May 30, 2015
by Lisa Bonanate
A world with zero waste – sending nothing to landfill or incineration – sounds like a Utopian dream. But in San Francisco, it’s a dream that’s becoming a political and social reality. If you live in San Francisco, you can recycle or compost anything, even hazardous materials and construction waste. How has the City by the Bay achieved this goal and what can New York learn from its example? In a recent screening of the documentary Racing to Zero: In Pursuit of Zero Waste, New Yorkers got an eye-opening look at San Francisco’s ambitious recycling program, followed by a panel discussion that explored how the Big Apple stacks up, specifically in light of the mayor’s OneNYC plan.
After it achieved the state-mandate of 50% landfill diversion by 2000, San Francisco extended its program by setting a landfill diversion goal of 75% by 2010 and zero waste by 2020. This will achieve three sustainability goals: conservation of resources, reduced environmental impact and creation of green jobs. San Francisco has dramatically reduced the amount of waste sent to landfills. Even so, over half of what goes into the city’s landfill bins can be recycled or composted. When all waste material is separated into the correct blue (recycle) or green (compost) bins, San Francisco’s diversion rate will increase from 80 percent to 90 percent.
The San Francisco program is incredibly comprehensive. Adopting the philosophy that in nature, there is no waste, the program encompasses composting, reuse, and recycling of everything from food waste to plastics, clothing and textiles, electronics, pharmaceutical prescriptions and biohazardous waste. Food and bio-degradable waste is sent to composting farms. Plastics are separated by type and grade, then melted down and cut into small pellets that can be sold to manufacturers for reuse. Electronics are either fixed, dismantled to recover base metals, or shredded to be reused as ore. One of the key take-aways is the idea of viewing waste as a resource for creating useful products, rather than simply as trash. Glass is the perfect example of the zero waste, cradle to cradle philosophy – the same wine bottle can be melted down and remade over and over again. Clothing donated to Goodwill can be resold in Goodwill stores, sent overseas for resale or recycled into thread that can be used to manufacture new garments.
One of the most impressive aspects of San Francisco’s program is the community outreach. Residential recycling and composting bins are audited to ensure that waste is being separated properly. Residents are notified if they are sorting incorrectly and visited by an outreach team that educates them on the correct way to sort their trash.
The screening was followed by a panel discussion featuring a broad range of representatives from the NYC waste recycling community: Erich McEnroe from McEnroe Organic Farm, Kate Sinding, Senior Attorney for the NRDC, Adam Baruchowitz, Founder and CEO of Wardrobe Collections, Justin Green, Co-Founder and Director of Build It Green and Bridget Anderson, Deputy Commissioner of Recycling and Sanitation at the Department of Sanitation.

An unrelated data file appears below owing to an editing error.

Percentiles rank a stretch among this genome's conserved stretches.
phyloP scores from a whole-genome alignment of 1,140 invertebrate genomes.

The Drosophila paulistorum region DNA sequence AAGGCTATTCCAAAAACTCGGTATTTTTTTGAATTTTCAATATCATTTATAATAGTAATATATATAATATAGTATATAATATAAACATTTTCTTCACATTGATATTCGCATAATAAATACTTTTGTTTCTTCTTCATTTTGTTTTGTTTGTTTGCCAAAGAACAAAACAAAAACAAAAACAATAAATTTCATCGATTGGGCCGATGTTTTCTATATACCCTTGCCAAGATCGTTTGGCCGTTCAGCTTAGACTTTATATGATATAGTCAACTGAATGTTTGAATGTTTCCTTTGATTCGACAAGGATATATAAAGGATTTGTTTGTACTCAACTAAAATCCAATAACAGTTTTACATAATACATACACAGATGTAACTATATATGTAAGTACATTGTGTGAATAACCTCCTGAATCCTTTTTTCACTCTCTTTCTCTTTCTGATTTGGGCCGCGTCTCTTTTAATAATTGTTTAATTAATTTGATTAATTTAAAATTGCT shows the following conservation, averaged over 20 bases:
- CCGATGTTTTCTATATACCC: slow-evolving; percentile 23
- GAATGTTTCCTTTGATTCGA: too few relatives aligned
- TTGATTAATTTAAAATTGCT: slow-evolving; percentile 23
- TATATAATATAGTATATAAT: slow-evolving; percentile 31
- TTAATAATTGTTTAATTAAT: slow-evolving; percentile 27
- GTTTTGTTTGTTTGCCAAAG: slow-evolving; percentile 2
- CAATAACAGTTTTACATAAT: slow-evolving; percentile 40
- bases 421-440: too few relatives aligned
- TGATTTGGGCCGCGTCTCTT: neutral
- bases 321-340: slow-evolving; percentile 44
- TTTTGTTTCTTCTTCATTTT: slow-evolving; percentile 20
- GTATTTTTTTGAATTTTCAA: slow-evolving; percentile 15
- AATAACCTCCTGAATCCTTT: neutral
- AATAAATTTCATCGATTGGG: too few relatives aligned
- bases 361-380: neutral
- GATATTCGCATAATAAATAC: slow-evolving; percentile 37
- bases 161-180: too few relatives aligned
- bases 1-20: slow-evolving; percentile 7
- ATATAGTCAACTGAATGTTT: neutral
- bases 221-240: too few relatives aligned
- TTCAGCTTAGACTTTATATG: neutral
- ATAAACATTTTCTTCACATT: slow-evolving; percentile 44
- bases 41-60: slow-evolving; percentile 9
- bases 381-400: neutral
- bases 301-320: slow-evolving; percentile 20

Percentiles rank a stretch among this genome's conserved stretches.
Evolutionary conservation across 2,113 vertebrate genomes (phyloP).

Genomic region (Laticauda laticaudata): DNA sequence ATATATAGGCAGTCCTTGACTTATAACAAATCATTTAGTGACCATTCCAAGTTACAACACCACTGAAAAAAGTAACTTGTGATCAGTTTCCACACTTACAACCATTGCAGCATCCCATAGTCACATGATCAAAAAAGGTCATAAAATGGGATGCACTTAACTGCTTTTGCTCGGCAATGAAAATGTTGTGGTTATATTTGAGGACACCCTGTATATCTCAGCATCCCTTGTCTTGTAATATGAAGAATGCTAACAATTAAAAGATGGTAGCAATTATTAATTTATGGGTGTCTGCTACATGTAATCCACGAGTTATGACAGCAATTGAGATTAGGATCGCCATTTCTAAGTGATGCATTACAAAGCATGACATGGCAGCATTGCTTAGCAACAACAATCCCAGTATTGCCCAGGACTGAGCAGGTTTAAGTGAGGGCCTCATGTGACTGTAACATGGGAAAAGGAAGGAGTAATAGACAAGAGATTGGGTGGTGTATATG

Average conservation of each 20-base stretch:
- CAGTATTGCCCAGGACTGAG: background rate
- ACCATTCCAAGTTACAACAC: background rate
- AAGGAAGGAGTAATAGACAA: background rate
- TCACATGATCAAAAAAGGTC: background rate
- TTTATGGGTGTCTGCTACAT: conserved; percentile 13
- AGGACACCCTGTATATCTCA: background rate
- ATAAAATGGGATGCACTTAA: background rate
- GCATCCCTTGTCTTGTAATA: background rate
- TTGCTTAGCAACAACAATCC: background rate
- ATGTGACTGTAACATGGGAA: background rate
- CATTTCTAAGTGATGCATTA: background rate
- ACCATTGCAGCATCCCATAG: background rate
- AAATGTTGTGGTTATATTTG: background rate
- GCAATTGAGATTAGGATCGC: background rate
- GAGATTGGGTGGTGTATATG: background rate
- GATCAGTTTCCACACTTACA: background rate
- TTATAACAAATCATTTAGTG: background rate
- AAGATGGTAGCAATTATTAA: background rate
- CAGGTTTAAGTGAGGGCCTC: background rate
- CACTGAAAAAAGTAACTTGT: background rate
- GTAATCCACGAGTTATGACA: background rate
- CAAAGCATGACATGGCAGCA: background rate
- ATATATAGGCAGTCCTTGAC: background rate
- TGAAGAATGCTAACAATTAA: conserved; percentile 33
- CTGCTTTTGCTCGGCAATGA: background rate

According to Anderson, New York has already implemented many of the same programs as San Francisco but needs to “go bigger”. That will require a better infrastructure for sorting trash as well as a governmental and public commitment to recycling. Tougher mandates will be required to incentivize businesses to find more sustainable ways to manufacture, package and recycle their products. Under OneNYC, the city will undertake a research project to analyze how to create incentive programs that will motivate people to adhere to recycling guidelines.
As one member of the audience pointed out, recycling programs should not be viewed as a license to over-consume. It’s important to remember the old mantra “Reduce, Reuse, Recycle”. The first and best choice is reducing or preventing waste. Clearly, if waste isn’t created in the first place, there’s no need to dispose of it. Reducing is the next best option. It involves cleaning, repairing and/or refurbishing entire items or spare parts – but involves little or no processing. And finally, recycling involves sorting and processing used items into raw materials that can be remanufactured into new products.
So where does New York stand in the race for zero waste? OneNYC sets broad goals to make New York the most sustainable big city in the world. It’s an ambitious plan that incorporates a mandate for zero waste sent to landfills by 2030. That will require an expansion of the organics program and the curbside recycling program, reduction of commercial waste by 90%, reduction of plastic bags and other non-compostable waste, expanded opportunities to reduce and reuse textiles and electronic waste, and a vision to make all NYC schools “zero waste” schools. It’s an emergent program, but one with big promise if all New Yorkers make a commitment to play their part.